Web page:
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Note: this is an archive of an old project. I originally wrote it back
in about 2007-2008. It was (IMO) good code for the time, but probably
isn't something that you want to use now. I'm just posting it up here
for posterity.

It was originally documented here:


Bourbon is a small framework designed to make it easy to develop and
deploy simple microapps. 

The idea is that you define a database model (with SQLAlchemy
currently) and some minimal controller classes that tie that model to
some url patterns (via Selector and WSGICollection) and the usual CRUD
methods are then accessible via HTTP. 

Current Features:

	* Basic HTTP method to -> CRUD mapping. 
	* JSON loading and rendering
	* automatic transaction support
	* strict adherence to rfc2616 (HTTP 1.1)
	* nested structures
	* paste deployment with .ini config files
	* paste template for "quickstart": paster create -t bourbon myapp


	* use paste.fixture for more help with testing
	* content negotiation
	* command line tools for database init, etc.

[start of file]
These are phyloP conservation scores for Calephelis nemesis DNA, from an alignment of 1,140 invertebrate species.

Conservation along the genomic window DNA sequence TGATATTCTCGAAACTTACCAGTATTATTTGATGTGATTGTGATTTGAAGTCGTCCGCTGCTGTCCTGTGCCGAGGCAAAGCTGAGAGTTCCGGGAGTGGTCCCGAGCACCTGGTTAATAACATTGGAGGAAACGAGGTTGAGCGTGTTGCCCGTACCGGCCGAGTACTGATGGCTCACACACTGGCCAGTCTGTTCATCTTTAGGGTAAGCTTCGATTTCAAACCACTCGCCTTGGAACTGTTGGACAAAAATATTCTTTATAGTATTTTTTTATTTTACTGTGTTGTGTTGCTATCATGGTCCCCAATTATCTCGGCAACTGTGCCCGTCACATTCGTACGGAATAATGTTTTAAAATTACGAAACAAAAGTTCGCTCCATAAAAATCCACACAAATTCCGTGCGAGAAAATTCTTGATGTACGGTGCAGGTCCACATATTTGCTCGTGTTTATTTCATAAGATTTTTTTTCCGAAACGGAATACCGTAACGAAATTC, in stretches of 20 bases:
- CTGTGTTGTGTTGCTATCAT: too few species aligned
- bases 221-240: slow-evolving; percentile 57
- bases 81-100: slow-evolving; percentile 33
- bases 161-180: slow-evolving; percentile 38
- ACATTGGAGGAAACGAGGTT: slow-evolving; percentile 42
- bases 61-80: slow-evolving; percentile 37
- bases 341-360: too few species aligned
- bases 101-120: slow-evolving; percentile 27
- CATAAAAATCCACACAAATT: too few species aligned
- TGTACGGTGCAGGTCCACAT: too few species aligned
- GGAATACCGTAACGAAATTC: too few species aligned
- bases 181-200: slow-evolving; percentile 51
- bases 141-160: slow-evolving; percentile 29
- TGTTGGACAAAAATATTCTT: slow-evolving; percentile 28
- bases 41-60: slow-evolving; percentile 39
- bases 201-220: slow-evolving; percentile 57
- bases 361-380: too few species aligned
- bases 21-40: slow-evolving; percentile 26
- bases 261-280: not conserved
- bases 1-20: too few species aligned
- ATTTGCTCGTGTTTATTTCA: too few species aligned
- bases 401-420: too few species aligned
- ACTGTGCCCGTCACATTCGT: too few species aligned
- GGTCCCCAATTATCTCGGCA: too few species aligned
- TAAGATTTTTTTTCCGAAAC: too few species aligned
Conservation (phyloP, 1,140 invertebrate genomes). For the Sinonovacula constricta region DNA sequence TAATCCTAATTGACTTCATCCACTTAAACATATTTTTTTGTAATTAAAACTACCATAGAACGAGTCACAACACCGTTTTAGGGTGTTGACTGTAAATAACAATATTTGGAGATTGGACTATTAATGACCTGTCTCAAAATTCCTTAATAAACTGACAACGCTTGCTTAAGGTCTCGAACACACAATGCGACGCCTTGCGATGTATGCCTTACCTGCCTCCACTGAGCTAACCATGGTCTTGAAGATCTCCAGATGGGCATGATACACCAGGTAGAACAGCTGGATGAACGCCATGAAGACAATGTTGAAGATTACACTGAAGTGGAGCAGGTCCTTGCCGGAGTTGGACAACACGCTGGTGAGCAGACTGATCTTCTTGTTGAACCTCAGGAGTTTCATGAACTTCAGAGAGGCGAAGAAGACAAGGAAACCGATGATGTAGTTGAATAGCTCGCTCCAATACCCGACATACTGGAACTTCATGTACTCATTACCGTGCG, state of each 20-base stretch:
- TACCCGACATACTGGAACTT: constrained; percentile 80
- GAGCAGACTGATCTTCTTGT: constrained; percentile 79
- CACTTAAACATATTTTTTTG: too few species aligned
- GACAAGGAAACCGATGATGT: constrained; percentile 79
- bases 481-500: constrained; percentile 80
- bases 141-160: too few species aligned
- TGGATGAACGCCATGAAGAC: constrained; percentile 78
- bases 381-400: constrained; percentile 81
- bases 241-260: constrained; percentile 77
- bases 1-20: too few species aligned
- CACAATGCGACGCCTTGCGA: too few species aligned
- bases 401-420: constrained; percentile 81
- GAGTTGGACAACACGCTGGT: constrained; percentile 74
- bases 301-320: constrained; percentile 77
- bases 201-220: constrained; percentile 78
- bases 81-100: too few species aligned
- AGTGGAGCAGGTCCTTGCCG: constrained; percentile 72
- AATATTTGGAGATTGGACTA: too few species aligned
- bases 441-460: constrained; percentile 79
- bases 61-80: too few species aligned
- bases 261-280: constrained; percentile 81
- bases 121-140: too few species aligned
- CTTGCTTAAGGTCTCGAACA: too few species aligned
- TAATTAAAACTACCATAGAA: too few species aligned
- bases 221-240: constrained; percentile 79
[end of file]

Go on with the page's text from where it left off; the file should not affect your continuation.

* better automatic figuring out of primary key columns and
	  parent-child relationships with the url mapping
        * more hooks to override the default behavior
	* abstract out ORM requirements so SQLObject or other
	  mappers can be used instead of SQLAlchemy
	* eliminate need for 'python develop' step
	* logging configuration


Say we want to create a very simple microapp that stores
articles, which each may belong to a category. We'll call our
app "storytime". 

We first use paster to create a skeleton bourbon project for us:

   $ paster create -t bourbon storytime

Enter whatever information you want when it prompts you. The result
will be a directory called 'storytime' with the following structure:


Next we need to define our model in storytime/ Add the
following to it:

# tables
category_table = Table('category', metadata,
                      Column('name', String(256), primary_key=True))

story_table = Table('story', metadata,
                  Column('slug',String(256), primary_key=True),
                  Column('title',String(256), index=True, nullable=False),
                  Column('category_name',String(256), ForeignKey('')))

# domain classes
class Category(object):